Since I was twenty months old I have felt left out. Everything was going along okay and then my sister was born and it really messed things up. Although I don’t remember the day, I am told that when my mom stepped out of the nursery I covered my newborn sister in talcum powder– the earliest attempt at white-out on record!
Over the course of my life I repeated that pattern. In grade school, in highschool… early college and even after I graduated- I was always drawn to friendships in threes -reliving that circumstance, creating the triad that inevitably leaves one of the three feeling not a part of things. It’s a lait motif; a constant comment for my years of therapy. I learned that I was likely recreating these scenarios to get get some resolution. In retrospect maybe it was just preparedness training.
When I got my diagnosis at 20, that “left outtedness” was promoted to a starring role. And while I try my best not to dwell, the reality is that there is so much that I can’t participate in. On strong days, I can say.. “but there is so much I can do”. Some days I’m not feeling so empowered. Those are the days when I can’t stop thinking about the things I’d like to do. In the summertime it feels like a regular occurrence.
The pre-baby years of my marriage were much more controlled. Avoiding heat and spending a lot of time doing what I can do wasn’t too much of an effort. (I married a man that loves the social scene of a cold dark movie theater as much as I do!) But when my daughter was born it quickly became a different ball game. Cut to today and we have a 6.9 year old pulling us outside for a wide array of activities.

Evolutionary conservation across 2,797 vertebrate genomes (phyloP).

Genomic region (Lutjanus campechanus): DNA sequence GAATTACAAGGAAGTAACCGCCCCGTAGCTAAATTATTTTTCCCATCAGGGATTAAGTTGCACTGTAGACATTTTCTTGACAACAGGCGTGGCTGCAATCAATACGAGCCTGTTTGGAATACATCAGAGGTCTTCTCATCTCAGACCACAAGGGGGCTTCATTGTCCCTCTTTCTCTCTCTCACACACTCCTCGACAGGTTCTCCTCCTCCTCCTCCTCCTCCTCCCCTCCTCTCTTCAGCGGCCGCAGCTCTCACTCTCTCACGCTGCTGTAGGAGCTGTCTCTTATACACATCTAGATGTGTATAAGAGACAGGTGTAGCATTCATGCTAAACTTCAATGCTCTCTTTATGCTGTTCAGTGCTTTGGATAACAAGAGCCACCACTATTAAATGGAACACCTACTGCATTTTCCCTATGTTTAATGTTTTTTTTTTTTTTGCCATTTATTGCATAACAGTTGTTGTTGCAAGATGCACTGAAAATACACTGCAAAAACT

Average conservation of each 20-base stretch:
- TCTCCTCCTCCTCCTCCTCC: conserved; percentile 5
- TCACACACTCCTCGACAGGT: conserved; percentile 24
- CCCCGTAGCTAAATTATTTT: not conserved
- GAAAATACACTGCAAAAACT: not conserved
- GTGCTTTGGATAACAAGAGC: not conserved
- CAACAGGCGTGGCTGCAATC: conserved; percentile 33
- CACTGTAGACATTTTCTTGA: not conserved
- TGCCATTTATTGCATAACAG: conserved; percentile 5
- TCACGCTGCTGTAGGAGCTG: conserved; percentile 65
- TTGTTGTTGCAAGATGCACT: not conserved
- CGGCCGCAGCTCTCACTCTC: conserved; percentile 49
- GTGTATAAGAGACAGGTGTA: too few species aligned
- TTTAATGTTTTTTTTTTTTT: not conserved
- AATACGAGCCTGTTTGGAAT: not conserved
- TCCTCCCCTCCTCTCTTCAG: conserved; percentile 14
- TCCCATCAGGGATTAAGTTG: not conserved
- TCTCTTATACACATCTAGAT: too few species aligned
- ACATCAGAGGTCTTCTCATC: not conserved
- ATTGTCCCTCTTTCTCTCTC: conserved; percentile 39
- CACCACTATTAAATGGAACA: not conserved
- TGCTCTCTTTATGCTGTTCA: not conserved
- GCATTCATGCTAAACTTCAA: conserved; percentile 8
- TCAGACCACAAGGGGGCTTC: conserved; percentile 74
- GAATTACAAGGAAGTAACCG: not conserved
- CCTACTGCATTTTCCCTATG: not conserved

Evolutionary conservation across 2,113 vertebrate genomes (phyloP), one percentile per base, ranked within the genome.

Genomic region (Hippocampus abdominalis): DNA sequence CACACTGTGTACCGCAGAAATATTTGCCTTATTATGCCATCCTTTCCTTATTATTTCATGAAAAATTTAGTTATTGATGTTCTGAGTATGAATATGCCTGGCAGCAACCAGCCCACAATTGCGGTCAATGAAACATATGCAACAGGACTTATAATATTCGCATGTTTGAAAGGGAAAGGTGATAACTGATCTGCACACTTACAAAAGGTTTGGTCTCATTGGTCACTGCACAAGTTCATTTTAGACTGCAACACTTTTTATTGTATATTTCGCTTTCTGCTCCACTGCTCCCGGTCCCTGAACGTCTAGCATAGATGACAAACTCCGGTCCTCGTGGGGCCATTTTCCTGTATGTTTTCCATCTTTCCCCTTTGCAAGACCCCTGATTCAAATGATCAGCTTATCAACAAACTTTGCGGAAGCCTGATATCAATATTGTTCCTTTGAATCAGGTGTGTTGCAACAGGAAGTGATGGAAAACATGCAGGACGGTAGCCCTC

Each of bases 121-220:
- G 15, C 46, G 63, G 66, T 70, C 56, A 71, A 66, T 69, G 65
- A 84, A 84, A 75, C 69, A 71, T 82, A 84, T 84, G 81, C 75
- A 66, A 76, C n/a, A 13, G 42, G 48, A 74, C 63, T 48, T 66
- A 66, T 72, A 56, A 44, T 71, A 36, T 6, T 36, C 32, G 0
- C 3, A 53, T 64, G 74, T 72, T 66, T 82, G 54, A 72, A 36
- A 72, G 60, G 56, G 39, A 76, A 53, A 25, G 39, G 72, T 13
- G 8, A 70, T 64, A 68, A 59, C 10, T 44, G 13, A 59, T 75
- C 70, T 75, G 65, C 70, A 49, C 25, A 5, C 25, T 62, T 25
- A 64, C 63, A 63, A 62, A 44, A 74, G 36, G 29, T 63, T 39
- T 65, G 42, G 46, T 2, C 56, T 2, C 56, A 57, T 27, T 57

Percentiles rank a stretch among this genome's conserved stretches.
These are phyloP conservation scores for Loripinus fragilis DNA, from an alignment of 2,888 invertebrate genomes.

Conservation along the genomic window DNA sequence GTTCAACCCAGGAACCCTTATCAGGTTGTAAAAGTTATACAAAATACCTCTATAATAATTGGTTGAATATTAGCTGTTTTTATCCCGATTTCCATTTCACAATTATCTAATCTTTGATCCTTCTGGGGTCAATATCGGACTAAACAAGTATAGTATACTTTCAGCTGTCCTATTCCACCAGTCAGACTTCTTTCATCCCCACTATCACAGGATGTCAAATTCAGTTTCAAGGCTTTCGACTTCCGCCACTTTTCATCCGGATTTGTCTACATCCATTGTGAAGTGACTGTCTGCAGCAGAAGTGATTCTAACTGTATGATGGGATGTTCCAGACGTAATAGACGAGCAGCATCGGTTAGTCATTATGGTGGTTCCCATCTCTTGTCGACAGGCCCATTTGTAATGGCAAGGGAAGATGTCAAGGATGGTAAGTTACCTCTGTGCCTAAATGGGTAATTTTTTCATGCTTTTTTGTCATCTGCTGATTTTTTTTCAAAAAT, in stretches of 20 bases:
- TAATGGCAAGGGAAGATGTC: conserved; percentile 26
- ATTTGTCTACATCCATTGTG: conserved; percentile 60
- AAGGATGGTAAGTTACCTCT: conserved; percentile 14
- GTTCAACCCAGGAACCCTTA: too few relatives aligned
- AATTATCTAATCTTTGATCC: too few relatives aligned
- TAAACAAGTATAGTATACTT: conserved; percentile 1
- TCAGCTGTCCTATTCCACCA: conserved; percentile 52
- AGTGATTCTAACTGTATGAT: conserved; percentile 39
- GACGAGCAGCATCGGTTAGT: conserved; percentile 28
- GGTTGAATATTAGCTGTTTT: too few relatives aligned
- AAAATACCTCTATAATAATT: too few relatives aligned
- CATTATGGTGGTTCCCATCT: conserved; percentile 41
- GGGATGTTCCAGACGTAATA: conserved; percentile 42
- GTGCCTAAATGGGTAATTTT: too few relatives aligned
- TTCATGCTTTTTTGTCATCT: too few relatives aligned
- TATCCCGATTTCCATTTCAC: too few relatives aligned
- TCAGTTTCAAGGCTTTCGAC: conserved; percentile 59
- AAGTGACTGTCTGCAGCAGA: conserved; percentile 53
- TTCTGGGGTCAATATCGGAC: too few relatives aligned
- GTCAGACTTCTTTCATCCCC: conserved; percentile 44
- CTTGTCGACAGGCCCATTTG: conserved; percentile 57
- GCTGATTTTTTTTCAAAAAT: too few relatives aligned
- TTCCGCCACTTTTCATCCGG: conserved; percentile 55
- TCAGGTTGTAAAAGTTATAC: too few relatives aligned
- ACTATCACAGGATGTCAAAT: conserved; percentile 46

My husband is happy to acquiesce to all of my daughter’s outdoor pleasures. He spends many hours playing catch, jumping rope, being tagged and “duck duck goosed”. The social ops that we are part of as parents are also new frontiers. The invitations for beach trips, the swim clubs, the Bronx Zoo excursions… the fun outdoor activities that complement every families summer calendar are ongoing. And the feeling is not only me being left out… but concern that Madeline is not getting to experience all that she should-and it takes on an energy of its own.
Yesterday we went for icecream with my husband and her friend from camp. When her friend wanted to know what flavor I’m getting, Madeline said “My mommy can’t eat ice cream because she’s trying to make her MS go away.” While I don’t expect that my new way of eating (or not eating) will make my MS go away, it was refreshing to hear the interpretation that Madeline stated so simply.
And it got me thinking more about her point of view.
Madeline doesn’t feel left out of anything. She isn’t competing for anyone’s attention nor does she seem terribly concerned when her friends are enjoying things without her. I expect when she reflects back on these summer days she will not be remembering anything but the fun she had and what we all did together.
Yet on a regular basis, I wish I could do more with her. I can’t help it. I don’t feel sorry for myself, or waste too much time thinking these thoughts… but the reality is that these feelings are here and I guess I should recognize and honor this part of my experience once and a while.
So that is what I’m doing.
Thanks for reading.